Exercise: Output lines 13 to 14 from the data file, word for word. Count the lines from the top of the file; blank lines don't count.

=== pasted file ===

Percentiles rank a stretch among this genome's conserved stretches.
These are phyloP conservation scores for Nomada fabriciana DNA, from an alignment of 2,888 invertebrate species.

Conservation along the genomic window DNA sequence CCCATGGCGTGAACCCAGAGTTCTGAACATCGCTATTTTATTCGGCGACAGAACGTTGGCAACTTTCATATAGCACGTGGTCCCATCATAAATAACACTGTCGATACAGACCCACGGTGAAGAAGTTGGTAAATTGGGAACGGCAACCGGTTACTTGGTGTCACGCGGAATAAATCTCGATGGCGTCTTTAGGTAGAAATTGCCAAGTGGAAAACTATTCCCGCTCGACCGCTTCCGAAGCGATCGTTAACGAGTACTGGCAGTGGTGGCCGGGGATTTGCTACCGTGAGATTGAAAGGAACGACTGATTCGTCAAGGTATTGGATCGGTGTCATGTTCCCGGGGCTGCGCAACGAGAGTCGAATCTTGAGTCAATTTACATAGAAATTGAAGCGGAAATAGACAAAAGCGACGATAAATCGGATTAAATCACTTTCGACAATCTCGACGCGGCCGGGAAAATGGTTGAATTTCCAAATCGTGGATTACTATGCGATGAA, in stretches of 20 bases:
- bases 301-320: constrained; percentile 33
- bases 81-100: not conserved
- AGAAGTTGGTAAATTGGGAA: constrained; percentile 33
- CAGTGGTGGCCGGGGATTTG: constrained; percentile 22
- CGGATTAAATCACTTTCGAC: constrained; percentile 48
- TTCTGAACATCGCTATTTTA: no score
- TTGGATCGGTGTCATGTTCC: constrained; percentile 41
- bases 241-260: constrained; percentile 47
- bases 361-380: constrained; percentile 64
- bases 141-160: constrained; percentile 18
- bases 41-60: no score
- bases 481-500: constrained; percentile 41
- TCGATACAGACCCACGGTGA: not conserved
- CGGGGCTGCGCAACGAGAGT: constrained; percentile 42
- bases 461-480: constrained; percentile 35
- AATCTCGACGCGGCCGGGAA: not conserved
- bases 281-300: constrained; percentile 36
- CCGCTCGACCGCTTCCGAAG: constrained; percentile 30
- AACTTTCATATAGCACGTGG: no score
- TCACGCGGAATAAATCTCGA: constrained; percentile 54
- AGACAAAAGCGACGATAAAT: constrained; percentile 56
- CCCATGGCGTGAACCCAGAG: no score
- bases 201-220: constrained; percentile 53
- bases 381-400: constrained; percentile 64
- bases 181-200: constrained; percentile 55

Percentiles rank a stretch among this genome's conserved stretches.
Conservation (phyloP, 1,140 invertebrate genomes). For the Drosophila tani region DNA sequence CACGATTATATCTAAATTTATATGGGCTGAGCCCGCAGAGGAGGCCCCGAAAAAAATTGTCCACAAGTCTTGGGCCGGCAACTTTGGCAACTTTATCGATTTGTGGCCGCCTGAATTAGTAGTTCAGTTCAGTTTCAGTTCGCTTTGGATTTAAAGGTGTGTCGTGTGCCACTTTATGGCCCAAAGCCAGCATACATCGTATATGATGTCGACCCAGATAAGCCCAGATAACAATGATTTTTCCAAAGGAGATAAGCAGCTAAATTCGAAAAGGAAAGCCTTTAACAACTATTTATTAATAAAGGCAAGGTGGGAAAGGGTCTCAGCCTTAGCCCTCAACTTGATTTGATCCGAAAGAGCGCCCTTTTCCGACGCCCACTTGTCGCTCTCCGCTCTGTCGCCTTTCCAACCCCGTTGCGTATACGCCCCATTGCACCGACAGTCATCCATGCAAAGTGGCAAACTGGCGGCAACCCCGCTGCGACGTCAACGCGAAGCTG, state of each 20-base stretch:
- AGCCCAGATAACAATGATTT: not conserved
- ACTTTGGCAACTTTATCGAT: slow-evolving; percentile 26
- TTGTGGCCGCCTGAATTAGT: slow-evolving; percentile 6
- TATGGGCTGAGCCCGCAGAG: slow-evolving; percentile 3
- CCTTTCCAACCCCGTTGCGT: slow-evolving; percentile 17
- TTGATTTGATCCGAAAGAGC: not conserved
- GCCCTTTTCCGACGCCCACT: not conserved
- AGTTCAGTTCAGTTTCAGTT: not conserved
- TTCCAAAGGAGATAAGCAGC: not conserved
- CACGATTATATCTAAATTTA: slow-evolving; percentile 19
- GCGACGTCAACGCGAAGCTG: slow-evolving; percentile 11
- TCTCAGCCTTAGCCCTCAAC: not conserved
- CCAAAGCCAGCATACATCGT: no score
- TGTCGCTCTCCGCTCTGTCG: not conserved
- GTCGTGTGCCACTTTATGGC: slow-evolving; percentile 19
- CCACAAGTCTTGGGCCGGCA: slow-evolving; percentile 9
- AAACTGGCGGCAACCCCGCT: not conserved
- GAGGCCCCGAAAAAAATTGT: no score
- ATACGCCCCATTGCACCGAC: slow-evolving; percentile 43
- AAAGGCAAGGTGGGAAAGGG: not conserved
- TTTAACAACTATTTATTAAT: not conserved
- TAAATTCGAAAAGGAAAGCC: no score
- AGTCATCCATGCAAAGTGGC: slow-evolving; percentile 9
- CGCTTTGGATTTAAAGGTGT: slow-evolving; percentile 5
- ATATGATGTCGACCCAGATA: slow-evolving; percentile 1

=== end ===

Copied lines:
- bases 141-160: constrained; percentile 18
- bases 41-60: no score